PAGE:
When someone is injured because of someone else’s negligent actions, that individual is entitled to receive compensation for their damages. Punitive damages are an additional payment that is in addition to this compensation.
Punitive damages are meant to punish someone for their actions and to discourage others from committing the same offense. According to Missouri Title XXXV Civil Procedure and Limitations Chapter 510, punitive damages may be awarded if it can be clearly proven that “the defendant intentionally harmed the plaintiff without just cause or acted with a deliberate and flagrant disregard for the safety of others.”
When someone has to pay punitive damages, this amount is in addition to compensation for damages. In addition to punitive damages, the defendant could end up paying you for the following:
You will be fully compensated for all accumulated medical bills along with future medical expenses that you may receive to treat any accident-related injuries. Be sure to get medical attention as soon as possible after the accident, so that you will have documentation linking your injuries to the accident.
The time you spend unable to work while recovering from your injuries is time that you are not earning your regular income. You may be using up your allotted sick time or disability, but these often pay a reduced rate and might not last long enough for your recovery. You may lose your job entirely. You should be compensated for these financial losses.
If you have to work at a reduced capacity due to injuries caused by the accident, you can claim your loss of future earnings.
Depending on the nature of your injuries, there is a strong possibility that you will require some type of rehabilitation. Physical therapy, chiropractic care, pain management, and psychotherapy are some examples of rehabilitation.
The cost of medicines that your doctors prescribe for you because of your accident will be reimbursed. This amount includes the cost of medication you will be required to take long-term as long as it directly results from the accident.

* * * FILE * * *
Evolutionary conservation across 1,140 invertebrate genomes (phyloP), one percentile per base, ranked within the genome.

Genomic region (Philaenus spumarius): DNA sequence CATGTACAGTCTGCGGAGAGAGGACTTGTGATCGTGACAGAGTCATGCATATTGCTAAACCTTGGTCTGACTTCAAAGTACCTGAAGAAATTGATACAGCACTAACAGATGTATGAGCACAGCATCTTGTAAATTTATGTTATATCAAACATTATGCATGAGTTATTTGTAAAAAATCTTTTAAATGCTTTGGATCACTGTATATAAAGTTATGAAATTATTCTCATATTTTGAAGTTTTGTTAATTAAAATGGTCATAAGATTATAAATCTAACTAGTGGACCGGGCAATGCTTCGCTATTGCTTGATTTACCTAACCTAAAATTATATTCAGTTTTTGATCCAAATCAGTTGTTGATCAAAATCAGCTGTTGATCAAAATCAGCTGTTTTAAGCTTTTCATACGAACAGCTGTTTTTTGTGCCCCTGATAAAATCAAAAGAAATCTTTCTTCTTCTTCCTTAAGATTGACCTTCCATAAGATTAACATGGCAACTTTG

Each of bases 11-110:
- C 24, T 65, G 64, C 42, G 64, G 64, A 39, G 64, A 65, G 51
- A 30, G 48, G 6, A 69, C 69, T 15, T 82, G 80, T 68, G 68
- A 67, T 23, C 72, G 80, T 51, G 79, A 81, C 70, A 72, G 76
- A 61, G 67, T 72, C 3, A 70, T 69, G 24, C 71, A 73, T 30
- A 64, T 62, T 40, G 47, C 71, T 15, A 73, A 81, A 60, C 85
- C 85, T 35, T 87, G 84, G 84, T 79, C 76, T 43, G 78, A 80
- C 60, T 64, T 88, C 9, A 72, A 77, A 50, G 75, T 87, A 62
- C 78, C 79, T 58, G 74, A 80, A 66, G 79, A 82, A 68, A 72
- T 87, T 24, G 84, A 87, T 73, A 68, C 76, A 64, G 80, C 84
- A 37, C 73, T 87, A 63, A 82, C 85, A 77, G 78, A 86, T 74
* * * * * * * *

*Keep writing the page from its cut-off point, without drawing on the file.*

Common injuries such as brain and spinal damage are debilitating and permanent. All pain, the reduction of your enjoyment of life, and emotional damage will receive a value for your compensation.
Your vehicle or whatever property you had with you that was damaged during the accident will be added up for the cost of repair, replacement, or any reduction in value. The same applies to damage to your property that the defendant caused. For example, if they were in a single-car accident and damaged your home they would have to pay for those damages.
The family of victims who were killed by a negligent act can file a claim for wrongful death. If convicted, the defendant will have to pay monetary compensation to the family or dependents. The defendant may even face homicide charges in criminal court as well.
For a case to qualify for punitive damages, you must prove two things.
An aggravating factor necessary for punitive damages has to be one of the following:
The aggravating factor that applies to drunk driving is willful or wanton conduct. Willful or wanton conduct is defined by Missouri’s statutes as “the conscious and intentional disregard of and indifference to the rights and safety of others, which the defendant knows or should know is reasonably likely to result in injury, damage, or other harm. Willful or wanton conduct means more than gross negligence,” according to Missouri Law Review.
There is a cap on the amount of punitive damages that can be awarded in Missouri. This cap is five times the amount of compensatory damages or $500,000, whichever is greater. These limitations do not apply if the state of Missouri is the plaintiff requesting the award of punitive damages, or the defendant pleads guilty to or is convicted of a felony arising out of the acts or omissions pled by the plaintiff.